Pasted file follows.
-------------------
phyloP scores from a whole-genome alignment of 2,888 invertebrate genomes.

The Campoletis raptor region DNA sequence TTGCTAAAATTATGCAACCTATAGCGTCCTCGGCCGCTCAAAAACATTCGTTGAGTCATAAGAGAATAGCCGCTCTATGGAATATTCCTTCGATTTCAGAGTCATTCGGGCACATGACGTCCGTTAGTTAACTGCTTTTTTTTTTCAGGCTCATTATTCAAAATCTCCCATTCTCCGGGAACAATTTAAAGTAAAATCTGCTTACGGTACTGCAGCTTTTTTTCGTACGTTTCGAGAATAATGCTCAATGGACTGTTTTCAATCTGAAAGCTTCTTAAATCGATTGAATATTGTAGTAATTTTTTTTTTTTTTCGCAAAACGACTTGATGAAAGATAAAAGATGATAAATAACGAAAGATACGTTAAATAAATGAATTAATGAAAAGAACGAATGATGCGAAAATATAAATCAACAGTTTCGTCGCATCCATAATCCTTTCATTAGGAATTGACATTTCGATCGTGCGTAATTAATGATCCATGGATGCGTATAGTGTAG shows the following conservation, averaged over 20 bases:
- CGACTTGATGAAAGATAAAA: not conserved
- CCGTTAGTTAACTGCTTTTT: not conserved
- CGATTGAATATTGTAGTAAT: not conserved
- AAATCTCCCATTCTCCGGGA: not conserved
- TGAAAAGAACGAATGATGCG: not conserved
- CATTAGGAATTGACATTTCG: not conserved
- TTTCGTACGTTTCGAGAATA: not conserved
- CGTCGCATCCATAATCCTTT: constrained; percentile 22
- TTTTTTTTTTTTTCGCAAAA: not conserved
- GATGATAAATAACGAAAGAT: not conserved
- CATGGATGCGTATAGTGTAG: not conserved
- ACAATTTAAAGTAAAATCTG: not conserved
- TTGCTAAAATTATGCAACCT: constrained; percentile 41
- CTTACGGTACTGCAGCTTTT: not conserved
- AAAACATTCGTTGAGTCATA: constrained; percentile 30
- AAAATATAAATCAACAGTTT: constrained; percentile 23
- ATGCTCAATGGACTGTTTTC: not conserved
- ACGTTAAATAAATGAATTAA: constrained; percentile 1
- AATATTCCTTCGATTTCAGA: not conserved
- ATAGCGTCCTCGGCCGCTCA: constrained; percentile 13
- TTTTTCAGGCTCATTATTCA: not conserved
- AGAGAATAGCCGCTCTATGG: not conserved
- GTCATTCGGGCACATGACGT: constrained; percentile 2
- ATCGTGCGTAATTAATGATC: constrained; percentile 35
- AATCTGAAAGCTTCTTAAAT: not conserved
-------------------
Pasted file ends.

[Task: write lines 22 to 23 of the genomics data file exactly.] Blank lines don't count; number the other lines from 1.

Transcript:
- ATAGCGTCCTCGGCCGCTCA: constrained; percentile 13
- TTTTTCAGGCTCATTATTCA: not conserved